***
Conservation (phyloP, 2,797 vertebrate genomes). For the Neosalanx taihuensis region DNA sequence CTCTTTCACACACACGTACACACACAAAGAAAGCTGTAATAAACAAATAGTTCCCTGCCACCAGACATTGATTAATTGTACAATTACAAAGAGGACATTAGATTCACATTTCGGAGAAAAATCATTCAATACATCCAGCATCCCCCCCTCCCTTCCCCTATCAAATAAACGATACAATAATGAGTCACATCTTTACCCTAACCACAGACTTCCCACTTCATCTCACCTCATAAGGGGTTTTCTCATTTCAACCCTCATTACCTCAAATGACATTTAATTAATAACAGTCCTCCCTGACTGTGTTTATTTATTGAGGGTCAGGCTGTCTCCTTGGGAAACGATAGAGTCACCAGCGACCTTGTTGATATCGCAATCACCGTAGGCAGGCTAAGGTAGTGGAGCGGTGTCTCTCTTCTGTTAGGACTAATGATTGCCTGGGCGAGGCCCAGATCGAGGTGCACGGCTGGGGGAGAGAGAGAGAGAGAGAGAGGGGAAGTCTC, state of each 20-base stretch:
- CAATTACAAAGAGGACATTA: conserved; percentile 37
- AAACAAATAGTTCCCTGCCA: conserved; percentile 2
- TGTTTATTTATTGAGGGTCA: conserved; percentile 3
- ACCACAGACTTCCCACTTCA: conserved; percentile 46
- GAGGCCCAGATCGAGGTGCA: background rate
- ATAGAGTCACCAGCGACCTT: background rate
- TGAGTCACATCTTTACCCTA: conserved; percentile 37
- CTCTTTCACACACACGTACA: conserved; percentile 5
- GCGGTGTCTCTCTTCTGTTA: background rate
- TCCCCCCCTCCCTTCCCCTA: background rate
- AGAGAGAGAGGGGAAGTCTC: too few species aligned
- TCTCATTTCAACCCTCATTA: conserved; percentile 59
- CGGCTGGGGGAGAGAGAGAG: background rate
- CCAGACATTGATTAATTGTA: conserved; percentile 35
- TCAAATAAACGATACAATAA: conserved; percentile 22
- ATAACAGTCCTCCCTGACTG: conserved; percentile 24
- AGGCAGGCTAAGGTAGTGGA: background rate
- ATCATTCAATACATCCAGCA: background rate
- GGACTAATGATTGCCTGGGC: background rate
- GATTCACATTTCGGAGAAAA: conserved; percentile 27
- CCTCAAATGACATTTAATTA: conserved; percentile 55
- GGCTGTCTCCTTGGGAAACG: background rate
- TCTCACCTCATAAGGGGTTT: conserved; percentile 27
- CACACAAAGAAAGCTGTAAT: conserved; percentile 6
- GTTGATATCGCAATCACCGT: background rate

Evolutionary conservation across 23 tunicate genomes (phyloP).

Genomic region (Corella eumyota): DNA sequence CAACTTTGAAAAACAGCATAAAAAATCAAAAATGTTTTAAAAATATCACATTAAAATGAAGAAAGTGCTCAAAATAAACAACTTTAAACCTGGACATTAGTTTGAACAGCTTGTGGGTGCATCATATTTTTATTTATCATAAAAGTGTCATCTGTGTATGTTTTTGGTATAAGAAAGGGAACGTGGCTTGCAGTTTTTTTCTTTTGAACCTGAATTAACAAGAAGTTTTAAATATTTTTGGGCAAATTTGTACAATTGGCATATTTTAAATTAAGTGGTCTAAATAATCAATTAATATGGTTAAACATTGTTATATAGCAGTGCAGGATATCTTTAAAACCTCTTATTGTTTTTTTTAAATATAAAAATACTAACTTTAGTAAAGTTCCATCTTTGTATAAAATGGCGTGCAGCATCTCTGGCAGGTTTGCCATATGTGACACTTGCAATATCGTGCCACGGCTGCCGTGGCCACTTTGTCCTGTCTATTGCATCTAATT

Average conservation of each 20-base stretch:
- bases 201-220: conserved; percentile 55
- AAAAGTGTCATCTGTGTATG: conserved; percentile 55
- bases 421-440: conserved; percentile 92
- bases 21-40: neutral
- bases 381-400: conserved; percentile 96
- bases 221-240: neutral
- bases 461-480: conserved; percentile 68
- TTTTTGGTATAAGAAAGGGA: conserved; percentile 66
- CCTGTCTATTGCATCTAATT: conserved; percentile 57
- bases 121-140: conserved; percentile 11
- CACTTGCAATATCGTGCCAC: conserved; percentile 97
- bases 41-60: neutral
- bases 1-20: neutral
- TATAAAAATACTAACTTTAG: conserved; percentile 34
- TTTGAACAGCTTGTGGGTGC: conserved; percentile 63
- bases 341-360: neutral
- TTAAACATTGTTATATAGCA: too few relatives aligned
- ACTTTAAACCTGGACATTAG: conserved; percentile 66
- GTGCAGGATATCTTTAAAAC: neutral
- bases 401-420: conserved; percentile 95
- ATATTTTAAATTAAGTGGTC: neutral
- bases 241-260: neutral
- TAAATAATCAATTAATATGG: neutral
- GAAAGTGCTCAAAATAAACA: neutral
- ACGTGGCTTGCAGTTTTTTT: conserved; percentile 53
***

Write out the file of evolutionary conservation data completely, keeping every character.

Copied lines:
Conservation (phyloP, 2,797 vertebrate genomes). For the Neosalanx taihuensis region DNA sequence CTCTTTCACACACACGTACACACACAAAGAAAGCTGTAATAAACAAATAGTTCCCTGCCACCAGACATTGATTAATTGTACAATTACAAAGAGGACATTAGATTCACATTTCGGAGAAAAATCATTCAATACATCCAGCATCCCCCCCTCCCTTCCCCTATCAAATAAACGATACAATAATGAGTCACATCTTTACCCTAACCACAGACTTCCCACTTCATCTCACCTCATAAGGGGTTTTCTCATTTCAACCCTCATTACCTCAAATGACATTTAATTAATAACAGTCCTCCCTGACTGTGTTTATTTATTGAGGGTCAGGCTGTCTCCTTGGGAAACGATAGAGTCACCAGCGACCTTGTTGATATCGCAATCACCGTAGGCAGGCTAAGGTAGTGGAGCGGTGTCTCTCTTCTGTTAGGACTAATGATTGCCTGGGCGAGGCCCAGATCGAGGTGCACGGCTGGGGGAGAGAGAGAGAGAGAGAGAGGGGAAGTCTC, state of each 20-base stretch:
- CAATTACAAAGAGGACATTA: conserved; percentile 37
- AAACAAATAGTTCCCTGCCA: conserved; percentile 2
- TGTTTATTTATTGAGGGTCA: conserved; percentile 3
- ACCACAGACTTCCCACTTCA: conserved; percentile 46
- GAGGCCCAGATCGAGGTGCA: background rate
- ATAGAGTCACCAGCGACCTT: background rate
- TGAGTCACATCTTTACCCTA: conserved; percentile 37
- CTCTTTCACACACACGTACA: conserved; percentile 5
- GCGGTGTCTCTCTTCTGTTA: background rate
- TCCCCCCCTCCCTTCCCCTA: background rate
- AGAGAGAGAGGGGAAGTCTC: too few species aligned
- TCTCATTTCAACCCTCATTA: conserved; percentile 59
- CGGCTGGGGGAGAGAGAGAG: background rate
- CCAGACATTGATTAATTGTA: conserved; percentile 35
- TCAAATAAACGATACAATAA: conserved; percentile 22
- ATAACAGTCCTCCCTGACTG: conserved; percentile 24
- AGGCAGGCTAAGGTAGTGGA: background rate
- ATCATTCAATACATCCAGCA: background rate
- GGACTAATGATTGCCTGGGC: background rate
- GATTCACATTTCGGAGAAAA: conserved; percentile 27
- CCTCAAATGACATTTAATTA: conserved; percentile 55
- GGCTGTCTCCTTGGGAAACG: background rate
- TCTCACCTCATAAGGGGTTT: conserved; percentile 27
- CACACAAAGAAAGCTGTAAT: conserved; percentile 6
- GTTGATATCGCAATCACCGT: background rate

Evolutionary conservation across 23 tunicate genomes (phyloP).

Genomic region (Corella eumyota): DNA sequence CAACTTTGAAAAACAGCATAAAAAATCAAAAATGTTTTAAAAATATCACATTAAAATGAAGAAAGTGCTCAAAATAAACAACTTTAAACCTGGACATTAGTTTGAACAGCTTGTGGGTGCATCATATTTTTATTTATCATAAAAGTGTCATCTGTGTATGTTTTTGGTATAAGAAAGGGAACGTGGCTTGCAGTTTTTTTCTTTTGAACCTGAATTAACAAGAAGTTTTAAATATTTTTGGGCAAATTTGTACAATTGGCATATTTTAAATTAAGTGGTCTAAATAATCAATTAATATGGTTAAACATTGTTATATAGCAGTGCAGGATATCTTTAAAACCTCTTATTGTTTTTTTTAAATATAAAAATACTAACTTTAGTAAAGTTCCATCTTTGTATAAAATGGCGTGCAGCATCTCTGGCAGGTTTGCCATATGTGACACTTGCAATATCGTGCCACGGCTGCCGTGGCCACTTTGTCCTGTCTATTGCATCTAATT

Average conservation of each 20-base stretch:
- bases 201-220: conserved; percentile 55
- AAAAGTGTCATCTGTGTATG: conserved; percentile 55
- bases 421-440: conserved; percentile 92
- bases 21-40: neutral
- bases 381-400: conserved; percentile 96
- bases 221-240: neutral
- bases 461-480: conserved; percentile 68
- TTTTTGGTATAAGAAAGGGA: conserved; percentile 66
- CCTGTCTATTGCATCTAATT: conserved; percentile 57
- bases 121-140: conserved; percentile 11
- CACTTGCAATATCGTGCCAC: conserved; percentile 97
- bases 41-60: neutral
- bases 1-20: neutral
- TATAAAAATACTAACTTTAG: conserved; percentile 34
- TTTGAACAGCTTGTGGGTGC: conserved; percentile 63
- bases 341-360: neutral
- TTAAACATTGTTATATAGCA: too few relatives aligned
- ACTTTAAACCTGGACATTAG: conserved; percentile 66
- GTGCAGGATATCTTTAAAAC: neutral
- bases 401-420: conserved; percentile 95
- ATATTTTAAATTAAGTGGTC: neutral
- bases 241-260: neutral
- TAAATAATCAATTAATATGG: neutral
- GAAAGTGCTCAAAATAAACA: neutral
- ACGTGGCTTGCAGTTTTTTT: conserved; percentile 53